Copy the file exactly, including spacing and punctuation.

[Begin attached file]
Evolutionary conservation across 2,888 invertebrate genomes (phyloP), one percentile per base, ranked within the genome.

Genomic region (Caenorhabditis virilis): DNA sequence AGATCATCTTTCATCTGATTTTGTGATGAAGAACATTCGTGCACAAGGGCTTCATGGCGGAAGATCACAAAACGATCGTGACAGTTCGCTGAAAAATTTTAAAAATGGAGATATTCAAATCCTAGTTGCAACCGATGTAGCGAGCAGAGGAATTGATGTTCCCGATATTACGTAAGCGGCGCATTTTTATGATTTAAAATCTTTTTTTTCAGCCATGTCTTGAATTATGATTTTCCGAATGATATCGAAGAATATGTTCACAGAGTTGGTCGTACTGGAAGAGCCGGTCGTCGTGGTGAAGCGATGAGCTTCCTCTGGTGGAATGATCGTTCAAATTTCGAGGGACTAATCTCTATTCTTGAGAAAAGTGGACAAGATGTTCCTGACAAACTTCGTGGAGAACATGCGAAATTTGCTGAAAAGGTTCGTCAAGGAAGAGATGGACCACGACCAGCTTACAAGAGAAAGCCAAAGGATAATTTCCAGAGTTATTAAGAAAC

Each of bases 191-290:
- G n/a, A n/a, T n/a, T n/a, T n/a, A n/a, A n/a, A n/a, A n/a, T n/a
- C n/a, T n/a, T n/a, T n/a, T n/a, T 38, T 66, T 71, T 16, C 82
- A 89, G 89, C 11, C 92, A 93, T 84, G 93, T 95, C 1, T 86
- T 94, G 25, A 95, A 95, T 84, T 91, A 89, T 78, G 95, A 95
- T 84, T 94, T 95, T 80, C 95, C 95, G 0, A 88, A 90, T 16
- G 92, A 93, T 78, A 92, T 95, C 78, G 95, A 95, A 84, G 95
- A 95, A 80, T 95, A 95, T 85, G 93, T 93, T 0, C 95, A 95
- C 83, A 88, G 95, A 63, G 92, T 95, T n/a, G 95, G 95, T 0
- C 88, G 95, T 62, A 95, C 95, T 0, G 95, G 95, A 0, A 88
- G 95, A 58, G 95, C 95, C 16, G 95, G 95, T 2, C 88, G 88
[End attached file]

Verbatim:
Evolutionary conservation across 2,888 invertebrate genomes (phyloP), one percentile per base, ranked within the genome.

Genomic region (Caenorhabditis virilis): DNA sequence AGATCATCTTTCATCTGATTTTGTGATGAAGAACATTCGTGCACAAGGGCTTCATGGCGGAAGATCACAAAACGATCGTGACAGTTCGCTGAAAAATTTTAAAAATGGAGATATTCAAATCCTAGTTGCAACCGATGTAGCGAGCAGAGGAATTGATGTTCCCGATATTACGTAAGCGGCGCATTTTTATGATTTAAAATCTTTTTTTTCAGCCATGTCTTGAATTATGATTTTCCGAATGATATCGAAGAATATGTTCACAGAGTTGGTCGTACTGGAAGAGCCGGTCGTCGTGGTGAAGCGATGAGCTTCCTCTGGTGGAATGATCGTTCAAATTTCGAGGGACTAATCTCTATTCTTGAGAAAAGTGGACAAGATGTTCCTGACAAACTTCGTGGAGAACATGCGAAATTTGCTGAAAAGGTTCGTCAAGGAAGAGATGGACCACGACCAGCTTACAAGAGAAAGCCAAAGGATAATTTCCAGAGTTATTAAGAAAC

Each of bases 191-290:
- G n/a, A n/a, T n/a, T n/a, T n/a, A n/a, A n/a, A n/a, A n/a, T n/a
- C n/a, T n/a, T n/a, T n/a, T n/a, T 38, T 66, T 71, T 16, C 82
- A 89, G 89, C 11, C 92, A 93, T 84, G 93, T 95, C 1, T 86
- T 94, G 25, A 95, A 95, T 84, T 91, A 89, T 78, G 95, A 95
- T 84, T 94, T 95, T 80, C 95, C 95, G 0, A 88, A 90, T 16
- G 92, A 93, T 78, A 92, T 95, C 78, G 95, A 95, A 84, G 95
- A 95, A 80, T 95, A 95, T 85, G 93, T 93, T 0, C 95, A 95
- C 83, A 88, G 95, A 63, G 92, T 95, T n/a, G 95, G 95, T 0
- C 88, G 95, T 62, A 95, C 95, T 0, G 95, G 95, A 0, A 88
- G 95, A 58, G 95, C 95, C 16, G 95, G 95, T 2, C 88, G 88